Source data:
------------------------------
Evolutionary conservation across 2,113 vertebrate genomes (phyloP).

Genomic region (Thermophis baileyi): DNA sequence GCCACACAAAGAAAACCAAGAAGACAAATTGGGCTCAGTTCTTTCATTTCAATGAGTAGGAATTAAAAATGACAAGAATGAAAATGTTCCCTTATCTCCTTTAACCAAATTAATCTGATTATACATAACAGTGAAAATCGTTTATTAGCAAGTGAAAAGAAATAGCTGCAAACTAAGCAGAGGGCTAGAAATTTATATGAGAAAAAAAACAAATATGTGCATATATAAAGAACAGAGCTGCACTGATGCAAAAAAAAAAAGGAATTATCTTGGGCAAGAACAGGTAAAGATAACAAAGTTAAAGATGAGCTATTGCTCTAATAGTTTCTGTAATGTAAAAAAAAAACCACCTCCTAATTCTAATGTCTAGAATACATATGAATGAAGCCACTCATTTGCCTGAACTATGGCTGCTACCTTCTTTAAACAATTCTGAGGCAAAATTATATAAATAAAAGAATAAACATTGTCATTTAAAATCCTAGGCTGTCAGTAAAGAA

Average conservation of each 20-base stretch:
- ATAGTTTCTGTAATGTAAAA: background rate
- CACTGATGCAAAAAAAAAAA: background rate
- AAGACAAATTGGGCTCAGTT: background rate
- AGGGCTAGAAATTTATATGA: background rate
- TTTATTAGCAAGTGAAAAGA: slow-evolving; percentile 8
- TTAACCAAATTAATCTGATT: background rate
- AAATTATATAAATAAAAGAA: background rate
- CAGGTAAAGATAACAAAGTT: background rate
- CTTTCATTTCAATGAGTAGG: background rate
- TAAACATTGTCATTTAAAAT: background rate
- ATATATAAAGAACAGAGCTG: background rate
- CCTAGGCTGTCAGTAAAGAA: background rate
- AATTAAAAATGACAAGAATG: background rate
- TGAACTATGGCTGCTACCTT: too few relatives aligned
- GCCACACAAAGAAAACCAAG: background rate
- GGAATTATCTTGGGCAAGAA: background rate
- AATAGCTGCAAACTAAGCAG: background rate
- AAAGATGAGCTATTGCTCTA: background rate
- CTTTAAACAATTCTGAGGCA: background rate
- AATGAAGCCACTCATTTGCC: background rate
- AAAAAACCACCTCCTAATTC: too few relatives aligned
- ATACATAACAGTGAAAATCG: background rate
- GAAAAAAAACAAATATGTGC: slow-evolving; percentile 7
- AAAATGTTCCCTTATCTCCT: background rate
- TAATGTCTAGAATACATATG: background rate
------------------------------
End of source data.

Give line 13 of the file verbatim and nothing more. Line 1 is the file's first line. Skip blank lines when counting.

- TAAACATTGTCATTTAAAAT: background rate